I’ve known many….
The trick with the key, the turn of the doorknob, the double beat of the door closing – like permission to lay the day’s burden down. I’ve had hollers from the back room, running tackles from the dog, slow blink from the cat – but always the awareness that time moves more gently, more collaboratively, here where Home is.
The places I’ve lived have mostly been safe, most of the time.
I don’t want to be facile – some of us on the planet never find it. Even when surrounded by family and abundance, I can still be in a place of yearning for some other place that flows more sympathetically with my own internal river.
My life is ridiculously simple, but I’m still one of the privileged – I’ve never lived through a military war, a forced evacuation, a tsunami or a hurricane. I listen to second-hand stories about what it’s like to live in places far different from mine – In Tibet; in a Syrian refugee camp; in New Orleans or a small remote village in Uganda where the water is not clean enough to drink, and everyone is sick. There are other truths I need to work hard to accept – last week a songwriter I dearly love told me that daring to be persistently good at what you do just makes you a target for abuse. I know that even here being openly gay or lesbian can result in a terrible beating, and pre-teen girls get stolen and sold to broken, violent men.
No wonder we need doors.
Still, I strongly suspect that the same rules apply everywhere: geography & circumstance may change, but not the essential feeling of ‘Home’. I suspect that there’s a connection between finding that internal sense of permission to be and the ones who emerge from refugee camps and prisons to change the minds of everyone they meet. Some become great conductors, artists, quiet or not-so-quiet & successful business folk who are fiercely loyal to their chosen community…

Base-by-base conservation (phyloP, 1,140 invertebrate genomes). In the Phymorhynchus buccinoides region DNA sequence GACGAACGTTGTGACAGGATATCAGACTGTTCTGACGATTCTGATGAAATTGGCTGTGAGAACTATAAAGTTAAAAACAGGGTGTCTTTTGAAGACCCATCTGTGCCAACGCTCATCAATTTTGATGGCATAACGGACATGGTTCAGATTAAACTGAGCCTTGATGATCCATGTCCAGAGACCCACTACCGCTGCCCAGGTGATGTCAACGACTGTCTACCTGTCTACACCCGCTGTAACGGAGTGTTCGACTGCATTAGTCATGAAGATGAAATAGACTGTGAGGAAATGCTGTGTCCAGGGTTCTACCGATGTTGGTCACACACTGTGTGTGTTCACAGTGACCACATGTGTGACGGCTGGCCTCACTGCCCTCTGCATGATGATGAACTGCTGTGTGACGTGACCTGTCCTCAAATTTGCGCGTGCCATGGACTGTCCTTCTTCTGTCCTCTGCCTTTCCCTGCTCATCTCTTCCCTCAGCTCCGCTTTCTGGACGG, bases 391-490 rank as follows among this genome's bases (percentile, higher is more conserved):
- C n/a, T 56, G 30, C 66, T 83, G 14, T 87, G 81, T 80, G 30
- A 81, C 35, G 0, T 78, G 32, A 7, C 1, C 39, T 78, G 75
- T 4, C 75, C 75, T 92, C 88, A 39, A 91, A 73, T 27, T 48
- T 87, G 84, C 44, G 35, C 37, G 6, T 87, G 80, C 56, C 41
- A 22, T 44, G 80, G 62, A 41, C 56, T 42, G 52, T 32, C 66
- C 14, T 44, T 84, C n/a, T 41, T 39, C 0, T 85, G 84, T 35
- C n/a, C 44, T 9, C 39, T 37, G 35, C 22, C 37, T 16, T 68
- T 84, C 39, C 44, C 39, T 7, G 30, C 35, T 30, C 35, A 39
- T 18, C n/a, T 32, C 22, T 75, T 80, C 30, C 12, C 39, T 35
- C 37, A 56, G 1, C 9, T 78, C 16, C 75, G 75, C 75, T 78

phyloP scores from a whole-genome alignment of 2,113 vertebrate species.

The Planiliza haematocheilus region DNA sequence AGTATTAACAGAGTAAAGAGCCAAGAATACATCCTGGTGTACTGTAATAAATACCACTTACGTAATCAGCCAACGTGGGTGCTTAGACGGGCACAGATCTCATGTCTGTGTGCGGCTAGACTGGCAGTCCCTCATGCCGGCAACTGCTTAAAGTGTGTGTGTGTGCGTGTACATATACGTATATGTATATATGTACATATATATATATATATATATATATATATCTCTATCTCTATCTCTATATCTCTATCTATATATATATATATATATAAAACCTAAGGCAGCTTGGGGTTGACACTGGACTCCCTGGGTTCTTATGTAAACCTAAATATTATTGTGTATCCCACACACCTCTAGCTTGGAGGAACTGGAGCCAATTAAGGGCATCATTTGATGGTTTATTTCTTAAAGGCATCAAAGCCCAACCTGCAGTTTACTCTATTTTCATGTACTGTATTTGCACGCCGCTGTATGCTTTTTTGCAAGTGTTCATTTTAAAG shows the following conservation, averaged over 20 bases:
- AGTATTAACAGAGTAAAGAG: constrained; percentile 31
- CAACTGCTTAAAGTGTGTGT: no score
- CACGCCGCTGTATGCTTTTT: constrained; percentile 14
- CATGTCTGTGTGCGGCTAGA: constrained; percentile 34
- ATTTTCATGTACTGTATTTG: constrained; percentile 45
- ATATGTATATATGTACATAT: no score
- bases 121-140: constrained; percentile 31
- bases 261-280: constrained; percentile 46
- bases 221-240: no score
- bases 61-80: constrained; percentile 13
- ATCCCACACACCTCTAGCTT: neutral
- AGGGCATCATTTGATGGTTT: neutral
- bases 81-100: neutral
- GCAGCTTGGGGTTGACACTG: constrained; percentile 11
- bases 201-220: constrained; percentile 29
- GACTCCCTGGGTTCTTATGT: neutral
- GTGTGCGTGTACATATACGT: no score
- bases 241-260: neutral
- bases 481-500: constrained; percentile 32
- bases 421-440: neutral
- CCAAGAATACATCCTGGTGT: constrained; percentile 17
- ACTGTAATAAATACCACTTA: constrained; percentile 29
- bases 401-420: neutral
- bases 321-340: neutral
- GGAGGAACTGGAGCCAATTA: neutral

It’s different for everyone, according to the current of his or her internal river. To me home is where I can look in an honest mirror for a long moment, take a big breath and then wrestle – to the death and beyond – with all that’s terrible, inconvenient, painful and loving about Beauty. Sometimes the result is a painting, sometimes a song, or maybe just one note on the cello. It’s always worth it.
I leave in a few hours to hang out with all that’s beautiful and distorted and perfect about my family. We will try to skype with my kid, who is half the world away, having a fine time with good people. Nothing could be better right now, for me.
Happy 2013 Christmas, everyone.